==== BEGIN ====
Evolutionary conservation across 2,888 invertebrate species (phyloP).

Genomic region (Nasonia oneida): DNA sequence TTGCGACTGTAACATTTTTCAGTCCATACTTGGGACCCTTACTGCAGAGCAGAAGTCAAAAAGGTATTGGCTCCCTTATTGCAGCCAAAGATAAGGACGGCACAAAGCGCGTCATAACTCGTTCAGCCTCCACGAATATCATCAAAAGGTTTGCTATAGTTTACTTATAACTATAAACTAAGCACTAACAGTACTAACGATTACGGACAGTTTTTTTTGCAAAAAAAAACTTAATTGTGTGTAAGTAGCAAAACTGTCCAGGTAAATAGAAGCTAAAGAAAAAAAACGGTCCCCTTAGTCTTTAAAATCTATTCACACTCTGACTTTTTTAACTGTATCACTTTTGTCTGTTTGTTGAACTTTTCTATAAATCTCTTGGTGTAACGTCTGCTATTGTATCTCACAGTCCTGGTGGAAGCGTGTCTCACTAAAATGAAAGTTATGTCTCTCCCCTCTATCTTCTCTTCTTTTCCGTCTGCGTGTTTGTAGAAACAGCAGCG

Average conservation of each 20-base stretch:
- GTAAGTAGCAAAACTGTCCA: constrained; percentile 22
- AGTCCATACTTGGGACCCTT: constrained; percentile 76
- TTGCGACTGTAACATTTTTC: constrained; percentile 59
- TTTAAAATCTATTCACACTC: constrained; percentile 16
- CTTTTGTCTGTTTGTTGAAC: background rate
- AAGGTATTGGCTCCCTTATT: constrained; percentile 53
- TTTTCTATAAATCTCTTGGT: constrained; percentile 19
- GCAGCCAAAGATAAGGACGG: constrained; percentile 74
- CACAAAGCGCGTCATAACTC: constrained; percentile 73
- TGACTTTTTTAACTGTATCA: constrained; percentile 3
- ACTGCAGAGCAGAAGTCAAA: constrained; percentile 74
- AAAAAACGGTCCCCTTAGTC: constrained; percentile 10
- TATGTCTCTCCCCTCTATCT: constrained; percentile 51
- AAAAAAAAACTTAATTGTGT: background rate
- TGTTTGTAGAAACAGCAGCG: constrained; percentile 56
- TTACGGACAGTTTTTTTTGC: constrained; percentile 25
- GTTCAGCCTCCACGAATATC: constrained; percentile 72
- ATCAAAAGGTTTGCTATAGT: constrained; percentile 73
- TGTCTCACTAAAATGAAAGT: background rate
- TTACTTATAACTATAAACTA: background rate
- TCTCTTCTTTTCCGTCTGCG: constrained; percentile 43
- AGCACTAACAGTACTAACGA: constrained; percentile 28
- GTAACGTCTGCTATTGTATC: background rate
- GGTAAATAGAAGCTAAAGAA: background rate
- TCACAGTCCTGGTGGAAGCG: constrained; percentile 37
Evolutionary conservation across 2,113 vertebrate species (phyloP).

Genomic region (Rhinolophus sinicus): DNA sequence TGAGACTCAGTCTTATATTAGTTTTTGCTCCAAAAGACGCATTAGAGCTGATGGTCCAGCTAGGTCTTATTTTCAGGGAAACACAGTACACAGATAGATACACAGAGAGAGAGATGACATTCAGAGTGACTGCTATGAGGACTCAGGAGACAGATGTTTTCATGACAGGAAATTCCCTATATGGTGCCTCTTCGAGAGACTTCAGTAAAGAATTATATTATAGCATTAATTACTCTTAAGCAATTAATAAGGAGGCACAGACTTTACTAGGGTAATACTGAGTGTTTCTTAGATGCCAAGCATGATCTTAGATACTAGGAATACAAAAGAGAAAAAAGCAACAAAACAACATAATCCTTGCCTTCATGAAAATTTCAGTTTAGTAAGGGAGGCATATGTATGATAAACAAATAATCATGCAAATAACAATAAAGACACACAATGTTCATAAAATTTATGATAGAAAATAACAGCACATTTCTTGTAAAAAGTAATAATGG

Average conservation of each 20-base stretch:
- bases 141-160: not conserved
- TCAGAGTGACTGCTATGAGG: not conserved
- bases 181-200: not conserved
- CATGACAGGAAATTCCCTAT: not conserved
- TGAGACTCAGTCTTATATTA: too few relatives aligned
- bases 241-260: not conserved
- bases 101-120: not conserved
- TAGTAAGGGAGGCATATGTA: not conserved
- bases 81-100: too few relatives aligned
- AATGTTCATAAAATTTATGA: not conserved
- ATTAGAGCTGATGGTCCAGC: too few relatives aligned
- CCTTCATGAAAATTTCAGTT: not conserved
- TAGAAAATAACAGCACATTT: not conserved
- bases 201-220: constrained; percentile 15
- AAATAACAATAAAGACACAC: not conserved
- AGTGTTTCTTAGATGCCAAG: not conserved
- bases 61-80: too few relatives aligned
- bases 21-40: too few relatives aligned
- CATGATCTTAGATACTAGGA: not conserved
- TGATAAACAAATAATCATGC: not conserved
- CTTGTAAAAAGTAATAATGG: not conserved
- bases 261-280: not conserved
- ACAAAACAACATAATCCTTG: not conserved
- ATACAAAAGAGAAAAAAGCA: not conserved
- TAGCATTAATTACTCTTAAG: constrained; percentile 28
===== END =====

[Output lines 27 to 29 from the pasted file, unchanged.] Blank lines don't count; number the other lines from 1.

- GGTAAATAGAAGCTAAAGAA: background rate
- TCACAGTCCTGGTGGAAGCG: constrained; percentile 37
Evolutionary conservation across 2,113 vertebrate species (phyloP).